Influenza is an infectious disease causing huge medical and economic losses. Influenza pathogenesis is associated with two processes in the human body: (i) lung damage due to viral replication in the columnar ciliary epithelium of bronchi and bronchioles and (ii) inflammatory burst inducing an increase in reactive oxygen species generation that causes extensive damage in cellular membranes of the small vessels. The oxidative stress in influenza virus-infected organism provokes free-radical oxidation of unsaturated lipid chains in the cell membranes. As vitamin E is a lipid-soluble substance and possesses a hydrophobic tail, it tends to accumulate within lipid membranes. There, it acts as the most important chain breaker, reacting with lipid peroxyl radicals much faster than they can react with adjacent fatty acid side chains. Among the antioxidants tested in influenza virus infections in mice, vitamin E occupies the leading position because of its efficacy in preventing oxidative damage through its free-radical scavenging activity. Although vitamin E is not possessing specific antiviral action, its antioxidant effect probably plays important role in lung and liver protection. Attention should be paid to the synergistic character of antiviral effect of the combination vitamin E and oseltamivir. Vitamin E could be recommended as a component in multitarget influenza therapy.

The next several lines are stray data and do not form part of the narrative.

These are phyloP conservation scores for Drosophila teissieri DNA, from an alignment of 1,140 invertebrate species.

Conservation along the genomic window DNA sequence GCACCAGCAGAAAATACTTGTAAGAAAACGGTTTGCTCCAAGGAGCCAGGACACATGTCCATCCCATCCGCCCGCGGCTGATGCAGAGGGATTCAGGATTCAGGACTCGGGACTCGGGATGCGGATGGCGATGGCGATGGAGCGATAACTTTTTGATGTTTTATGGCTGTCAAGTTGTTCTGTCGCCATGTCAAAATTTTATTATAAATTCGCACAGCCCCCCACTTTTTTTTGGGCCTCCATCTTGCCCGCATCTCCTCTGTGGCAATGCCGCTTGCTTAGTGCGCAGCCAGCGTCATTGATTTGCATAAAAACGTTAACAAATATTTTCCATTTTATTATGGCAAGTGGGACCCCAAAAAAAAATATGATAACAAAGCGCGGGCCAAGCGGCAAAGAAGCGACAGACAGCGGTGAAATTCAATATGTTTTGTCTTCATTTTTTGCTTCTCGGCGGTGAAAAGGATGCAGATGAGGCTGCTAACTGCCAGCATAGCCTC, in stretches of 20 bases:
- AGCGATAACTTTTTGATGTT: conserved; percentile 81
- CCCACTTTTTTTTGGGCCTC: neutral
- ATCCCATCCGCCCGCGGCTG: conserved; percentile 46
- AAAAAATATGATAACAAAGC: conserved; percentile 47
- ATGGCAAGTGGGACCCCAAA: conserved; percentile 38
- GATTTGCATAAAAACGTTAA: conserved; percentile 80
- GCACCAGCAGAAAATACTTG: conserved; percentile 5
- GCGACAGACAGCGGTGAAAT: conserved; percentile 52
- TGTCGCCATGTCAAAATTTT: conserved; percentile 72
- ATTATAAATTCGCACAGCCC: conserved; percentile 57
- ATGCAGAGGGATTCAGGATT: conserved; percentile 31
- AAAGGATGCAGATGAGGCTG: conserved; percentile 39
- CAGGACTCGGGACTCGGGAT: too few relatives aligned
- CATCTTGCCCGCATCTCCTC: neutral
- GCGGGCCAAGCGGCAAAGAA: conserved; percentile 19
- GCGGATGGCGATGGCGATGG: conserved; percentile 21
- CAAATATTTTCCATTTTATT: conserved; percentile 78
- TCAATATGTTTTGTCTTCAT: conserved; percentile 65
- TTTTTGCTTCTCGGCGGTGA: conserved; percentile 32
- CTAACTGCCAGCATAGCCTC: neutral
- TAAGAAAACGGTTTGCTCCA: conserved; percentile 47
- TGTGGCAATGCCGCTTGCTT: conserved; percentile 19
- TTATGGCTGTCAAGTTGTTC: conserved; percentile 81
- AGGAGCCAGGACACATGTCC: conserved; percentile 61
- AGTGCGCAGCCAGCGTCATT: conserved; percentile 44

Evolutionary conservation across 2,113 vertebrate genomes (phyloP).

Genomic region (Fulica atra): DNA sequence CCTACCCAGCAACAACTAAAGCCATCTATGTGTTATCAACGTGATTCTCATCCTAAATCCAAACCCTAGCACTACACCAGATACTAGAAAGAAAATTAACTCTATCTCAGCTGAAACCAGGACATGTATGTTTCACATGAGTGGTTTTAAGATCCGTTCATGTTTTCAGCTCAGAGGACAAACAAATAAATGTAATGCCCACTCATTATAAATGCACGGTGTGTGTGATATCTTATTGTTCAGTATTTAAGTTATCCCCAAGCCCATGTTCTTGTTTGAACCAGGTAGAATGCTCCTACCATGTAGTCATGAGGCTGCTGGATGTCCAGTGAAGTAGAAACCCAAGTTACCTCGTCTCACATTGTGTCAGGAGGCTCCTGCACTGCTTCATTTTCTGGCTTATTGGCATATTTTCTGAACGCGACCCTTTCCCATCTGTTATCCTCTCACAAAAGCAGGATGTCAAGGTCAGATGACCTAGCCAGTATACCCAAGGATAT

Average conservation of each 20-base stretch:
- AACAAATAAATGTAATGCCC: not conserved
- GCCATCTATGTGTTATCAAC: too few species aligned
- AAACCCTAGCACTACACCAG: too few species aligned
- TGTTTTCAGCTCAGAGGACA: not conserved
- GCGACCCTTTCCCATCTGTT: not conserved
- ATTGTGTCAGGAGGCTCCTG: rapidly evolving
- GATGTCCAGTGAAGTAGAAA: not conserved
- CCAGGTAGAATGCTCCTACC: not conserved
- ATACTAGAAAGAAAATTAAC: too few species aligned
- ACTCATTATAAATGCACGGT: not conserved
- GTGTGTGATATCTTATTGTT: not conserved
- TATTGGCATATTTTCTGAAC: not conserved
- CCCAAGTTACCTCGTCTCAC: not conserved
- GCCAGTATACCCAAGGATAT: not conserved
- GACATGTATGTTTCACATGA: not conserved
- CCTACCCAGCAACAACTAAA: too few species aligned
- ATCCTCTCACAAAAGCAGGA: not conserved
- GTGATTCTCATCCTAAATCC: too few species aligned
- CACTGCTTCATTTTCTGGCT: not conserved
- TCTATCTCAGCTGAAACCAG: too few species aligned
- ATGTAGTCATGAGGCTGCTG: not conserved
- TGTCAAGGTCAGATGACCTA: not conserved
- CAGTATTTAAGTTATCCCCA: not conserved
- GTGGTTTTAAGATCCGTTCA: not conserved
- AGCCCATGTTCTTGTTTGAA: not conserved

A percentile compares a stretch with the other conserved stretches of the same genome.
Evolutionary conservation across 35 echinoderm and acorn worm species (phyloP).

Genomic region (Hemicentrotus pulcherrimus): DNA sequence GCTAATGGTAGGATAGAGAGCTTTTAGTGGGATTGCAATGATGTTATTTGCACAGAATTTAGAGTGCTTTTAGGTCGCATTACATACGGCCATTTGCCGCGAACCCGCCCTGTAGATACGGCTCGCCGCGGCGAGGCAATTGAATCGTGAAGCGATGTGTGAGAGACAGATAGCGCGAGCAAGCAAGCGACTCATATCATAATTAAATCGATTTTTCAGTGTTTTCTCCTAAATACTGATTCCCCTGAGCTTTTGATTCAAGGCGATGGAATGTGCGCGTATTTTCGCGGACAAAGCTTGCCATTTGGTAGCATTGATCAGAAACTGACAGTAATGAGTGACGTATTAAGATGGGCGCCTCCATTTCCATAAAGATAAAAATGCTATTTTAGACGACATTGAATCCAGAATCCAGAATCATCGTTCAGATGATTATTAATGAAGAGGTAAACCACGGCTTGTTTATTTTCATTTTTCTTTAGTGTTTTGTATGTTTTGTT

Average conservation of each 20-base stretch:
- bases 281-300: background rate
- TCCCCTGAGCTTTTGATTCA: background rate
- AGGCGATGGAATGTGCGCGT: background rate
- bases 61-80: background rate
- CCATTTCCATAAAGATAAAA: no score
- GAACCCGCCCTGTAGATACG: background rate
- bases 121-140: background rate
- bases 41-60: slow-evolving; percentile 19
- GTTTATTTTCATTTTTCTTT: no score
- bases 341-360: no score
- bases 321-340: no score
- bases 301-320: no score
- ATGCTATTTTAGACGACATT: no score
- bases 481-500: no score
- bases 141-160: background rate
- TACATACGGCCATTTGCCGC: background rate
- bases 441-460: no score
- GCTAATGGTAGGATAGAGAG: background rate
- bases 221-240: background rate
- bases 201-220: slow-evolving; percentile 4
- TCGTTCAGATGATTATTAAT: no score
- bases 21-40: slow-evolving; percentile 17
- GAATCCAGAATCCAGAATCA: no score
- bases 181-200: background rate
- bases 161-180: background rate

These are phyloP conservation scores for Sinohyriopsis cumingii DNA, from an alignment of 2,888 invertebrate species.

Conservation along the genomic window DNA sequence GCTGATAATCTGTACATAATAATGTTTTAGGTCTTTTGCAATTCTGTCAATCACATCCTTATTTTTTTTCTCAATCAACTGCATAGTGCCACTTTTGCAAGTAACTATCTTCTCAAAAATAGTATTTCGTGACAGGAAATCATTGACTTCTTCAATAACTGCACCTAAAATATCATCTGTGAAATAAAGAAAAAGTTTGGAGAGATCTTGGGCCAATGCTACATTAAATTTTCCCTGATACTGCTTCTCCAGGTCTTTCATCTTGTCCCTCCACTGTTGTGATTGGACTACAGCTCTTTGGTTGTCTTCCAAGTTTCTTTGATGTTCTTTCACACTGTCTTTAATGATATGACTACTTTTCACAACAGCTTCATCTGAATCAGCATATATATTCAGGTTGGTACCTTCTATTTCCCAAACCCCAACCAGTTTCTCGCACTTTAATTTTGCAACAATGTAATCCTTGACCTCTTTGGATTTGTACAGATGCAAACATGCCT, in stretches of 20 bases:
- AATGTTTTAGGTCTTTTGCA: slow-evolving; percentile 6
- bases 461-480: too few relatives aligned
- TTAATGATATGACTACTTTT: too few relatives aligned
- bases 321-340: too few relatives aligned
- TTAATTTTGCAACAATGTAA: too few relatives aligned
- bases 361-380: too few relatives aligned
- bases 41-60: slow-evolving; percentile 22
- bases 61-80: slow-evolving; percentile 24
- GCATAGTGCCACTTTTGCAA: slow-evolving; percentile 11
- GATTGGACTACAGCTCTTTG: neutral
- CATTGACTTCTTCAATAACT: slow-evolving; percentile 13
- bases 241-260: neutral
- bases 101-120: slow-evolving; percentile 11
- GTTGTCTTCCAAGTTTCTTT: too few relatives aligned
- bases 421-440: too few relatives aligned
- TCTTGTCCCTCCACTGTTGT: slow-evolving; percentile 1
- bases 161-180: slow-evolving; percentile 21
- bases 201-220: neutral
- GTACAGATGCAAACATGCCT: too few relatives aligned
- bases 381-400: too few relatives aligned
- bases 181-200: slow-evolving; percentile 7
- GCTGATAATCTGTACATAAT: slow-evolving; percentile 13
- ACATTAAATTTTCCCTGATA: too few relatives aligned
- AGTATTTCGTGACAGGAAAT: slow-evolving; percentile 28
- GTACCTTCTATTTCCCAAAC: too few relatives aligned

Part of the book: Vitamin E in Health and Disease